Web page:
Rucho v. Common Cause, No. 18-422, 588 U.S. ___ (2019), is a landmark case of the United States Supreme Court concerning partisan gerrymandering. The Court ruled that while partisan gerrymandering may be "incompatible with democratic principles", the federal courts cannot review such allegations, as they present nonjusticiable political questions outside the remit of these courts.
The Fifth Wisconsin Legislature convened from January 14, 1852, to April 19, 1852, in regular session. Senators representing even-numbered districts were newly elected for this session and were serving the first year of a two-year term. Assemblymembers were elected to a one-year term. Assemblymembers and even-numbered senators were elected in the general election of November 4, 1851. Senators representing odd-numbered districts were serving the second year of their two-year term, having been elected in the general election held on November 5, 1850.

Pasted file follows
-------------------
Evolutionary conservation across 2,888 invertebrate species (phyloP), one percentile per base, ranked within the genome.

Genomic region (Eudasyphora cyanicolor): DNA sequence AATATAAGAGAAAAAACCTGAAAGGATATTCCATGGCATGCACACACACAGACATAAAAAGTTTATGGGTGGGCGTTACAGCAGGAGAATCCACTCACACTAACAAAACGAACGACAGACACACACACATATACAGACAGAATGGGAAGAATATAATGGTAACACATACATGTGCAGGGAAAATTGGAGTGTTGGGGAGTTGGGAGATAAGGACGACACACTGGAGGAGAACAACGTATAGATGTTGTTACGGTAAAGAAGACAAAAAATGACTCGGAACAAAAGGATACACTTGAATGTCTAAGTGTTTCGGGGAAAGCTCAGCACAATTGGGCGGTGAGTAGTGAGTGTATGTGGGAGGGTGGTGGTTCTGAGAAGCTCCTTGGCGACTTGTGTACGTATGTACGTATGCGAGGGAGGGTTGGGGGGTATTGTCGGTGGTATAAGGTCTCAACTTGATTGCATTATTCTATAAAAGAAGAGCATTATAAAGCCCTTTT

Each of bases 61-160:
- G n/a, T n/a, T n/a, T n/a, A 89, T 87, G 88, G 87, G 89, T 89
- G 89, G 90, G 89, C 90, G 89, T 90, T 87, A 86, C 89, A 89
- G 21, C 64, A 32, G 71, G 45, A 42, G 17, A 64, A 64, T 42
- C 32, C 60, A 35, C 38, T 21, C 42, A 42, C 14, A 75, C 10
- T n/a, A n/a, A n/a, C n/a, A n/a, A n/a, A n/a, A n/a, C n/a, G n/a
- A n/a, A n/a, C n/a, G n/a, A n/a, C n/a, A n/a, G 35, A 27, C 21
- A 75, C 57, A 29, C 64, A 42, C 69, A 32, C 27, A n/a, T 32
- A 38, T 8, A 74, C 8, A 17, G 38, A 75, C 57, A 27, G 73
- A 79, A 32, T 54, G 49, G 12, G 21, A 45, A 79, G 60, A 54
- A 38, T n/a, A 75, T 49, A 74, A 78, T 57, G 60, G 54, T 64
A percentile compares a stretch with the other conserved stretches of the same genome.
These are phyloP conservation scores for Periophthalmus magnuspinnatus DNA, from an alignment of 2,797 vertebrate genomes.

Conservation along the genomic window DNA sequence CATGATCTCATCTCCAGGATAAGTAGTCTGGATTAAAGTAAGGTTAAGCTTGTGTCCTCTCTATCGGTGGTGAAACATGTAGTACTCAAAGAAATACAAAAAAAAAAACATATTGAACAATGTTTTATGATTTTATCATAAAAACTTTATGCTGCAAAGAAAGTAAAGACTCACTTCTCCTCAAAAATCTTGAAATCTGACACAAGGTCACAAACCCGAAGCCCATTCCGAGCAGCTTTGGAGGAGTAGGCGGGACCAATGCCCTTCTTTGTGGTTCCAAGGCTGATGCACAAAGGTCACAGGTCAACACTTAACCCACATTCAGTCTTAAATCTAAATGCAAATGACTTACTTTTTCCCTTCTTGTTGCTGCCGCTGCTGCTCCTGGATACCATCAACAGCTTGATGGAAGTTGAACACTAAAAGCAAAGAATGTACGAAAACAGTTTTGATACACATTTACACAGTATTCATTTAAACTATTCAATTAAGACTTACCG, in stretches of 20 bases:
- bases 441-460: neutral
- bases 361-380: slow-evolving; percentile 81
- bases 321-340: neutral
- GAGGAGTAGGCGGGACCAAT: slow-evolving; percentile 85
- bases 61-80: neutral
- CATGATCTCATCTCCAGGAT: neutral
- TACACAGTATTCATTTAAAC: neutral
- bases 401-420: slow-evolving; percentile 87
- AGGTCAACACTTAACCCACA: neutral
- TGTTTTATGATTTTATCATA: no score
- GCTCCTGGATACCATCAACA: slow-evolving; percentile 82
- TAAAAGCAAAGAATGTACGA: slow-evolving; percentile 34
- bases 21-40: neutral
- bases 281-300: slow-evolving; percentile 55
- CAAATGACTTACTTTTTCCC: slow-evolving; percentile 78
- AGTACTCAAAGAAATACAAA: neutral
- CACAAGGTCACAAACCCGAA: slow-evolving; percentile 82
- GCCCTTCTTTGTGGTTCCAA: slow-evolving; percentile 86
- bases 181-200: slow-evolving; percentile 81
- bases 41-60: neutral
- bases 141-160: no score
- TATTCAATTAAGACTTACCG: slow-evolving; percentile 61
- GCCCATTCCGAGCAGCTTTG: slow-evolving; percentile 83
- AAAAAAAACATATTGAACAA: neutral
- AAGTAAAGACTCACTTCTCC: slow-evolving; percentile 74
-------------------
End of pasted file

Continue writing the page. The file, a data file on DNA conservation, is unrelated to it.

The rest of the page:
Redistricting in North Carolina has been a controversial topic due to allegations of gerrymandering.